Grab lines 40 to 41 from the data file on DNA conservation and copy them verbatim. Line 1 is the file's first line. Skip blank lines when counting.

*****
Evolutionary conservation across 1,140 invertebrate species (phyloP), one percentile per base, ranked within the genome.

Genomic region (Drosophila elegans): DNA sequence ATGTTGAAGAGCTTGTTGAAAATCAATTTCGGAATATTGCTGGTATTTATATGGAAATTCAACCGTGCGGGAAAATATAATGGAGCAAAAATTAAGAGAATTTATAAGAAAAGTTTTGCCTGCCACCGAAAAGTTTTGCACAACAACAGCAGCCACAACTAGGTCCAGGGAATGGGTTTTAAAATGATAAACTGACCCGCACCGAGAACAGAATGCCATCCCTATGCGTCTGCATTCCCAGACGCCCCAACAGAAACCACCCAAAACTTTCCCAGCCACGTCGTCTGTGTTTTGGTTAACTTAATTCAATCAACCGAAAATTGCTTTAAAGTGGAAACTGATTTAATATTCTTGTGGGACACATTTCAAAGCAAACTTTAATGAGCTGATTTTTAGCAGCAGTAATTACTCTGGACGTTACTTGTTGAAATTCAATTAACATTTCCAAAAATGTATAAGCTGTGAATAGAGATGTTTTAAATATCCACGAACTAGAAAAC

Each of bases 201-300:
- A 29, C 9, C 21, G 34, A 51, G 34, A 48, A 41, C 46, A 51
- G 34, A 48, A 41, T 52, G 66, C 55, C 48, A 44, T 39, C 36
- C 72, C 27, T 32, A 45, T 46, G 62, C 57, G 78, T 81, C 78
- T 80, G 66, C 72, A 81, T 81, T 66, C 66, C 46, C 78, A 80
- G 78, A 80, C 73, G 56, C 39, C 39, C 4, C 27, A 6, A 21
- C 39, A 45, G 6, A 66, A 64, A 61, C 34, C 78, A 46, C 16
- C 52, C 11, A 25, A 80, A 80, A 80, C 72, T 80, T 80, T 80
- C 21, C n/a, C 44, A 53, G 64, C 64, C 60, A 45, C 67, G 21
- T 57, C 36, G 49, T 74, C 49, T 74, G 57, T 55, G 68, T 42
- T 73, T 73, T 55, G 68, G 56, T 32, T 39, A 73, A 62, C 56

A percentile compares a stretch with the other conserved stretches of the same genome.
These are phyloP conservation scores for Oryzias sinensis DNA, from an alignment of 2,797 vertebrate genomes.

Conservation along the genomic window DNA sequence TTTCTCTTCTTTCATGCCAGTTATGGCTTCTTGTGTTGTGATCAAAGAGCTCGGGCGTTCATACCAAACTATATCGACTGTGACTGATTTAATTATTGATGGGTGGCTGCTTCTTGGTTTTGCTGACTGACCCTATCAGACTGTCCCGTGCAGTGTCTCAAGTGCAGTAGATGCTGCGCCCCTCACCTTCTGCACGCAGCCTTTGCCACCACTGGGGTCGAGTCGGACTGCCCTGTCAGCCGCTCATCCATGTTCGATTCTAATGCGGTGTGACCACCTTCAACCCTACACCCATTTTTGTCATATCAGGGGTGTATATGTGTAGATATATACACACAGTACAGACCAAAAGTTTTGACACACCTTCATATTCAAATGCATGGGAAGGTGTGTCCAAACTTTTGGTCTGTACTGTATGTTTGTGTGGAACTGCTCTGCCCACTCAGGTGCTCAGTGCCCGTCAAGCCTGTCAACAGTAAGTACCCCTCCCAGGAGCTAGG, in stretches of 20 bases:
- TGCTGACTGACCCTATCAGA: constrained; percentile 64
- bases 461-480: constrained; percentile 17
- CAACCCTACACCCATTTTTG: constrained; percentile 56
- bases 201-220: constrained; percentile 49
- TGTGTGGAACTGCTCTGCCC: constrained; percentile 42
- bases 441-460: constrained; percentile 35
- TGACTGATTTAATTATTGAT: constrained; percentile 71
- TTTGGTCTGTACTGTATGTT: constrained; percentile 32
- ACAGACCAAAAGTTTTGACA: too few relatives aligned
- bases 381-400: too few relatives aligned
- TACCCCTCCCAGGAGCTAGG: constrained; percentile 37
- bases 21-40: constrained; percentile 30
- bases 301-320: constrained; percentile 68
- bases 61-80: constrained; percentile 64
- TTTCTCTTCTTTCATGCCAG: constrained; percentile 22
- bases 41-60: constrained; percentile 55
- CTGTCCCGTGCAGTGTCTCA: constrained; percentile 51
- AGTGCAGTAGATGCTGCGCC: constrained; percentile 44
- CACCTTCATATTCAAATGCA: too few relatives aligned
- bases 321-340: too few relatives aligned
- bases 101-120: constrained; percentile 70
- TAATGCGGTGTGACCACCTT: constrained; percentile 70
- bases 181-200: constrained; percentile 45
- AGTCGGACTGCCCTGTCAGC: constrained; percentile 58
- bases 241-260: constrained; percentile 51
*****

- AGTCGGACTGCCCTGTCAGC: constrained; percentile 58
- bases 241-260: constrained; percentile 51